Clinical predictors of acute cardiac injury and normalization of troponin after hospital discharge from COVID-19: Predictors of acute cardiac injury recovery in COVID-19

Joyce Q. Lu, Justin Y. Lu, Weihao Wang, Yuhang Liu, Alexandra Buczek, Roman Fleysher, Wouter S. Hoogenboom, Wei Zhu, Wei Hou, Carlos J. Rodriguez, Tim Q. Duong

Research output: Contribution to journalArticlepeer-review

1 Scopus citations

Abstract

Background: Although acute cardiac injury (ACI) is a known COVID-19 complication, whether ACI acquired during COVID-19 recovers is unknown. This study investigated the incidence of persistent ACI and identified clinical predictors of ACI recovery in hospitalized patients with COVID-19 2.5 months post-discharge. Methods: This retrospective study consisted of 10,696 hospitalized COVID-19 patients from March 11, 2020 to June 3, 2021. Demographics, comorbidities, and laboratory tests were collected at ACI onset, hospital discharge, and 2.5 months post-discharge. ACI was defined as serum troponin-T (TNT) level >99th-percentile upper reference limit (0.014ng/mL) during hospitalization, and recovery was defined as TNT below this threshold 2.5 months post-discharge. Four models were used to predict ACI recovery status. Results: There were 4,248 (39.7%) COVID-19 patients with ACI, with most (93%) developed ACI on or within a day after admission. In-hospital mortality odds ratio of ACI patients was 4.45 [95%CI: 3.92, 5.05, p<0.001] compared to non-ACI patients. Of the 2,880 ACI survivors, 1,114 (38.7%) returned to our hospitals 2.5 months on average post-discharge, of which only 302 (44.9%) out of 673 patients recovered from ACI. There were no significant differences in demographics, race, ethnicity, major commodities, and length of hospital stay between groups. Prediction of ACI recovery post-discharge using the top predictors (troponin, creatinine, lymphocyte, sodium, lactate dehydrogenase, lymphocytes and hematocrit) at discharge yielded 63.73%-75.73% accuracy. Interpretation: Persistent cardiac injury is common among COVID-19 survivors. Readily available patient data accurately predict ACI recovery post-discharge. Early identification of at-risk patients could help prevent long-term cardiovascular complications. Funding: None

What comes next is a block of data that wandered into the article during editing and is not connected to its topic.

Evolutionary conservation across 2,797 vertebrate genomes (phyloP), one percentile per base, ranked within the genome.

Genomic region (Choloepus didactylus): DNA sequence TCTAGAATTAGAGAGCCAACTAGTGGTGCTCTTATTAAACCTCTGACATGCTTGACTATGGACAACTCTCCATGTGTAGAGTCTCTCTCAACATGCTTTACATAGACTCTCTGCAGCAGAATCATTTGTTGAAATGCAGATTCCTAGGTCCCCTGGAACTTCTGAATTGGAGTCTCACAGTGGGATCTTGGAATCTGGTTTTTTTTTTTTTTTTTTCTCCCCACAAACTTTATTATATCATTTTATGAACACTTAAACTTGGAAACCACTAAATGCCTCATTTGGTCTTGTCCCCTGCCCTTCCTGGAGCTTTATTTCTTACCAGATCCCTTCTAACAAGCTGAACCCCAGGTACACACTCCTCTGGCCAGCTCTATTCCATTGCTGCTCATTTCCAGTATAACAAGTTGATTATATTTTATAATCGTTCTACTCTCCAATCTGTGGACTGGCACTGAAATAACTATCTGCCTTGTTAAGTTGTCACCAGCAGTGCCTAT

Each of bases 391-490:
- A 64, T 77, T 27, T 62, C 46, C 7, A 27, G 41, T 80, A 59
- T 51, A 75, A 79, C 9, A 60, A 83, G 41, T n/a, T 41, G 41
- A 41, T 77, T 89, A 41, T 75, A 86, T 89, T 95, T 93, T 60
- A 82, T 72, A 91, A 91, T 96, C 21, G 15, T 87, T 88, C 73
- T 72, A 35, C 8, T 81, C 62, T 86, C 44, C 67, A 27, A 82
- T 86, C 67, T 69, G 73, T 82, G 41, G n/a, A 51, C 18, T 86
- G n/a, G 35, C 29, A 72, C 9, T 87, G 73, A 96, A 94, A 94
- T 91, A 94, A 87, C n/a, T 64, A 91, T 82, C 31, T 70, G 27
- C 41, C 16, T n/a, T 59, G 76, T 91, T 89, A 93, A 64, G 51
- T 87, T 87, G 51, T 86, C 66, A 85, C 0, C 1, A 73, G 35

Original languageEnglish (US)
Article number103821
JournalEBioMedicine
Volume76
DOIs
StatePublished - Feb 2022

Keywords

  • Machine learning
  • SARS-CoV-2
  • acute myocardial injury
  • heart failure

ASJC Scopus subject areas

  • Biochemistry, Genetics and Molecular Biology(all)

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